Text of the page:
Sunday, September 13, 2015

Man the Hunted

Not long ago, I came across a book that looked interesting, Man the Hunted: Primates, Predators, and Human Evolution, written by two anthropologists, Donna Hart and Robert Sussman.  Almost half of the book discussed the many varieties of man-eating predators who for millions of years have enjoyed transforming our delicious ancestors into steaming feces.  Would it shed light on the drastic reduction in man-eating predators?  Would it explain why we plunged into our disastrous experiment with tool making, which has brought us to the brink of planetary disaster?  It did not, but it was both interesting and odd.

In the deepest, darkest auditoriums of academia, the wizards of primatology are engaged in a yowling catfight over the primary factor that influenced the course of human evolution.  The choices are: (a) being hunters, or (b) being prey.  Apparently, (c) all of the above, is rewarded with a dunce cap and a paddle whack.

The authors believe that the general public, and a sizable mob of halfwit professors, have been stupefied by the trendy Man the Hunter myth.  It proclaims that our ancestors were bloodthirsty hunters, and hunting encouraged us to become aggressive, violent, sociopathic killers, and monstrous oppressors of women.  Folks entranced by this myth also believe that their human ancestors were never eaten by predators, because they were far too smart to be killed by lions, leopards, or wolves.

The authors are on a mission from God to torpedo the Man the Hunter myth and illuminate readers with the shining truth — Man the Hunted.  Our ancestors were slow, weak, and lacked fierce teeth, sharp claws, and long horns.  On the ground, they were easy prey.  Thus, our evolutionary journey was largely influenced by being yummy meatballs in a hungry cathouse.  This encouraged us to live in groups, pay close attention to reality, cooperate with one another, and become smart, lovable, feminist hominids.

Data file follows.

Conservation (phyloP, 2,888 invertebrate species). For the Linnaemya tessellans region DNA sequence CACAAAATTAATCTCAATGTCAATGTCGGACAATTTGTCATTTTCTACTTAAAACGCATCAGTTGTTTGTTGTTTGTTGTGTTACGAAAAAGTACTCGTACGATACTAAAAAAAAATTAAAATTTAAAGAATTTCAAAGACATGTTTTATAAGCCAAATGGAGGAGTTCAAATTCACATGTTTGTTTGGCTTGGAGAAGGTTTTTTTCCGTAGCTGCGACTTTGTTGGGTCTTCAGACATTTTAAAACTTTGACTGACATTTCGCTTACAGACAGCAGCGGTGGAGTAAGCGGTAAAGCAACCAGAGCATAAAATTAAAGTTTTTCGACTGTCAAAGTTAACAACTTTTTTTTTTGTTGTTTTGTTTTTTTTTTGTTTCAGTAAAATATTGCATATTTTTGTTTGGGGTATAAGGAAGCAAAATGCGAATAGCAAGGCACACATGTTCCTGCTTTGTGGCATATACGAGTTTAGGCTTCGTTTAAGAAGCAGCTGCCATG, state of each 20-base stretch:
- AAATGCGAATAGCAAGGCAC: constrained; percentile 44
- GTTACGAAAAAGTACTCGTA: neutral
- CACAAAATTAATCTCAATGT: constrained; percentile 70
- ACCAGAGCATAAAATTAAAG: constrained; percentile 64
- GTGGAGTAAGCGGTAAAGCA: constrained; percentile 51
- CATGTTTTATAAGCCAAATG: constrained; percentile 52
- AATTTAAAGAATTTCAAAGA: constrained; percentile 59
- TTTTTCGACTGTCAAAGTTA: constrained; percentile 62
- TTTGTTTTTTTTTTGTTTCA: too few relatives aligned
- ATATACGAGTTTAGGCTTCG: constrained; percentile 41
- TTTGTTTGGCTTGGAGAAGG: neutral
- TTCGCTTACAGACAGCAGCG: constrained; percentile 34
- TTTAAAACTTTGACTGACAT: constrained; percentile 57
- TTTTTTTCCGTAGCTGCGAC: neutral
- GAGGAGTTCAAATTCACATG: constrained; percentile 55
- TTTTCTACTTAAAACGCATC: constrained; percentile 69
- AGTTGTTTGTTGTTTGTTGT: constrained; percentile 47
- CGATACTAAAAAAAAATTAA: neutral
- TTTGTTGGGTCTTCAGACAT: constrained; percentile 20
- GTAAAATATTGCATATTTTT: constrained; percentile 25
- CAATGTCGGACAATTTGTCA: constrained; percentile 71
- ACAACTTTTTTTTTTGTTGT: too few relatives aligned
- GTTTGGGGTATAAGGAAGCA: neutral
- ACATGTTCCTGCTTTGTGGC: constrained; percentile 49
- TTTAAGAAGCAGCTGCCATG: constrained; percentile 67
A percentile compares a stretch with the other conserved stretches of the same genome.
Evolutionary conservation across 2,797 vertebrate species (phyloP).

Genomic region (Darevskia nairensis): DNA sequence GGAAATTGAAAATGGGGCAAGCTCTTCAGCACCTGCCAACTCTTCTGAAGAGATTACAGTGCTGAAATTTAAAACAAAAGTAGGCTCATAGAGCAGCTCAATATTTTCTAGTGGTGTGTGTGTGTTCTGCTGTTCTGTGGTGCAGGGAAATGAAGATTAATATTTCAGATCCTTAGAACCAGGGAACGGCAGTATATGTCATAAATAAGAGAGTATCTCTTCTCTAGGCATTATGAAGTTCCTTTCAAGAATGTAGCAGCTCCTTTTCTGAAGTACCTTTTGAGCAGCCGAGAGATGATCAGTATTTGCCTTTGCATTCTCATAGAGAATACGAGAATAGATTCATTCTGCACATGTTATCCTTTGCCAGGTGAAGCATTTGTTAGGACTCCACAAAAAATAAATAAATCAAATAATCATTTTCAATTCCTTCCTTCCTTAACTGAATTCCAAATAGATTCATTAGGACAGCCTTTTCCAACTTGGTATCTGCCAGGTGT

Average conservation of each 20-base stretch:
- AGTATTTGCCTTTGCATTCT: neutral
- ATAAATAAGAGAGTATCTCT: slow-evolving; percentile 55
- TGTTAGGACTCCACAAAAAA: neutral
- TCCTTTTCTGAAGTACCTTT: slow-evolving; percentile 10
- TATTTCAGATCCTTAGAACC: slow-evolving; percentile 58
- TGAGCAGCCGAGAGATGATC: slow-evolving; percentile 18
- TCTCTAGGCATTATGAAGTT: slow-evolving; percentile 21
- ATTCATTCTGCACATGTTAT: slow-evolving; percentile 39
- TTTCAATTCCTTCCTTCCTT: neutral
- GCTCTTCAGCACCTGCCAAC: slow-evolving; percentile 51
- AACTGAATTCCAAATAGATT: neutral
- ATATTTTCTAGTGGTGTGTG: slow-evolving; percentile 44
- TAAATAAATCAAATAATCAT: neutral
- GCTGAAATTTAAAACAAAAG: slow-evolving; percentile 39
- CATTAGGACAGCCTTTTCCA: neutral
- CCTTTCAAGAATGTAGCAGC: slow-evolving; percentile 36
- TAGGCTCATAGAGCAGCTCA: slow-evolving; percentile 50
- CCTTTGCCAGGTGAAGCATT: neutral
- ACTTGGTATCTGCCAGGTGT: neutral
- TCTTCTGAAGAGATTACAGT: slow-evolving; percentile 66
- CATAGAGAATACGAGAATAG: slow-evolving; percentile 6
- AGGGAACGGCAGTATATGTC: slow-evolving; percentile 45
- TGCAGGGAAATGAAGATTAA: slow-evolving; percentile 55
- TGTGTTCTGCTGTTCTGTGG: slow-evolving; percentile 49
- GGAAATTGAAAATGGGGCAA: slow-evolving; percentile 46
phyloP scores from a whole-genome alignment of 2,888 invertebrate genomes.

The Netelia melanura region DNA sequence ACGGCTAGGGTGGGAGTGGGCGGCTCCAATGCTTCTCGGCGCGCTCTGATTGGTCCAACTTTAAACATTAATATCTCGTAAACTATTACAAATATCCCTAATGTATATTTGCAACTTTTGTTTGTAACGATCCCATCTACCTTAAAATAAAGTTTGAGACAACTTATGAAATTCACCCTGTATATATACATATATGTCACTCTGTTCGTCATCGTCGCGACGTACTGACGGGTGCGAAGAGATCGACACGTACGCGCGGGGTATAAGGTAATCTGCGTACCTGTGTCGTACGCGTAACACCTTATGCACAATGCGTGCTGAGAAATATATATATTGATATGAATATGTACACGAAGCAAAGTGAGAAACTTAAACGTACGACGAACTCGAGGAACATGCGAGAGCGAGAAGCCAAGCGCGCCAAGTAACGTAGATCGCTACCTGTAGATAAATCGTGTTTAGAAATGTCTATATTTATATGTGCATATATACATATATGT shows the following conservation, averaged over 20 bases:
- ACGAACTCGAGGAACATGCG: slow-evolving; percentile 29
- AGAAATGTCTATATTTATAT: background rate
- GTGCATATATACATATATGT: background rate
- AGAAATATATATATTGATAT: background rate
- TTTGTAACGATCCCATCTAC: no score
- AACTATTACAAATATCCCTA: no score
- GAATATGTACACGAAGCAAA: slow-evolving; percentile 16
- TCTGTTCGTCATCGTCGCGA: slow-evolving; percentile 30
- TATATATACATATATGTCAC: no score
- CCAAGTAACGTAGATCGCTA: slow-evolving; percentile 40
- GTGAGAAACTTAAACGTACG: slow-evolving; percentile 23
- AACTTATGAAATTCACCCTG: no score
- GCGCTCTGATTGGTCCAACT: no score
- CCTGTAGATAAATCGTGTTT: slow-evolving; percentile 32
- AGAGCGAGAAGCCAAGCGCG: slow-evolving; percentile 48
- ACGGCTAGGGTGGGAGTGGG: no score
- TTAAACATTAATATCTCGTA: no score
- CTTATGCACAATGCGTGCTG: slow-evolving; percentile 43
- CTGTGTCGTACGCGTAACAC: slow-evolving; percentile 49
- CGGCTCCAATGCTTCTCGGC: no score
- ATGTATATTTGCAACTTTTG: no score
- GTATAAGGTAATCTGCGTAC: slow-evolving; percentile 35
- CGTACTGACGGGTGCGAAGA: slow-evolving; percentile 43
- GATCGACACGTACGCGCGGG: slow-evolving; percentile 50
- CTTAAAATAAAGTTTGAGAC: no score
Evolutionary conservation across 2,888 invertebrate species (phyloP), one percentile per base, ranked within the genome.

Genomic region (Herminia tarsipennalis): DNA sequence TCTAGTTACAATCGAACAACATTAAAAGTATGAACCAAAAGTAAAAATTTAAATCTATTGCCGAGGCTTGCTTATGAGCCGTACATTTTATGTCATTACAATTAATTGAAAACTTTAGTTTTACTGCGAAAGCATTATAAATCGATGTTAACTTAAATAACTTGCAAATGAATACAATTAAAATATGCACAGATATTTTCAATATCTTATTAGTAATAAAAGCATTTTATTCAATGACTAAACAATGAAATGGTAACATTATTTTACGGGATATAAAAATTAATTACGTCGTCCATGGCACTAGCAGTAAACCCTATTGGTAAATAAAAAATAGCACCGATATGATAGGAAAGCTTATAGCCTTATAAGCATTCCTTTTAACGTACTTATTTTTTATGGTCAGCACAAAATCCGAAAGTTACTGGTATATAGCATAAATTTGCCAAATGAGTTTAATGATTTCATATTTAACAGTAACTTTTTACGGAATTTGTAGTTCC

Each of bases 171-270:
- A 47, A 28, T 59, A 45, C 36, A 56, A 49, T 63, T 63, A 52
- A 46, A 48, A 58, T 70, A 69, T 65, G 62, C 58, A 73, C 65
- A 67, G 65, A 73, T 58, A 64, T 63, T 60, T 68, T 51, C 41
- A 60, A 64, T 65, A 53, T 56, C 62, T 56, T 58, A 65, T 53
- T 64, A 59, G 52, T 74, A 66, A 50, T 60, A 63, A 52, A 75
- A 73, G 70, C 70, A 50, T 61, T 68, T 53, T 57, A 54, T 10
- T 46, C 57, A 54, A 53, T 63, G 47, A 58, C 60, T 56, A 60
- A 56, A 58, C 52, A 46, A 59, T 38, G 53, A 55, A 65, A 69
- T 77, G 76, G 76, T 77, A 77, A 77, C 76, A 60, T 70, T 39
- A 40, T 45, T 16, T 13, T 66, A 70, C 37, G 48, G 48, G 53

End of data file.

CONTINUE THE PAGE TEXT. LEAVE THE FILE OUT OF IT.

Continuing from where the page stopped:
Readers discover that it was impossible for our ancestors to consume meat prior to the invention of cooking, because we lack the teeth and digestive system of carnivores.  Well, actually, we’re omnivores, like our chimp, bonobo, and baboon relatives, all of whom eat both plant and animal foods, uncooked.  Maybe our smaller teeth evolved following the invention of cooked food. 

It’s impossible to accurately determine when we began manufacturing spears, controlling fire, cooking food, or using complex language.  These interesting and unusual innovations had enormous unintended consequences.  They unlocked the entrance to a fantastically dangerous path.

I’ve always been fascinated by the fact that bonobos and chimps, our closest living relatives, have managed to inhabit the same ecosystem for two million years without trashing it.  They wisely avoided the temptation to fool around with technology beyond sticks and stones.  The book revealed an even more astonishing success story, the crocodiles, critters that have a special fondness for inattentive humans.  Today’s crocs are nearly identical to the crocs that lived in the dinosaur era, 200 million years ago.  They live in the water, floating close to the surface, and patiently wait for a thirsty critter to stop for a drink — a simple and awesomely brilliant strategy.

Bonobos and chimps provide us with an important lesson.  Their territories are separated by the Zaire River, so they’ve never met.  The bonobos are like free love hippies, whilst the chimps sometimes act like brutal biker gangs.  Why the difference?  The two species are almost genetically identical, and they inhabit the same ecosystem.  But in bonobo country, there are no chimps, baboons, or gorillas.  So, they have more food, less competition, and life is grand.  In chimp country, it doesn’t pay to be a gentleman.  The most aggressive male is always first in line at the buffet, as well as the primary sperm pump.

The authors lash out at Demonic Males, by Richard Wrangham and Dale Peterson, a gospel of Man the Hunter.  It discusses species that kill their own kind, like orangutans, chimps, gorillas, and humans.  For these species, aggressive behavior could provide some benefits, so this trait has not been discouraged by natural selection.  This infuriates Hart and Sussman, because blame is shifted to the females, who shamelessly burn with desire for demonic males, and then give birth to cute little baby demons.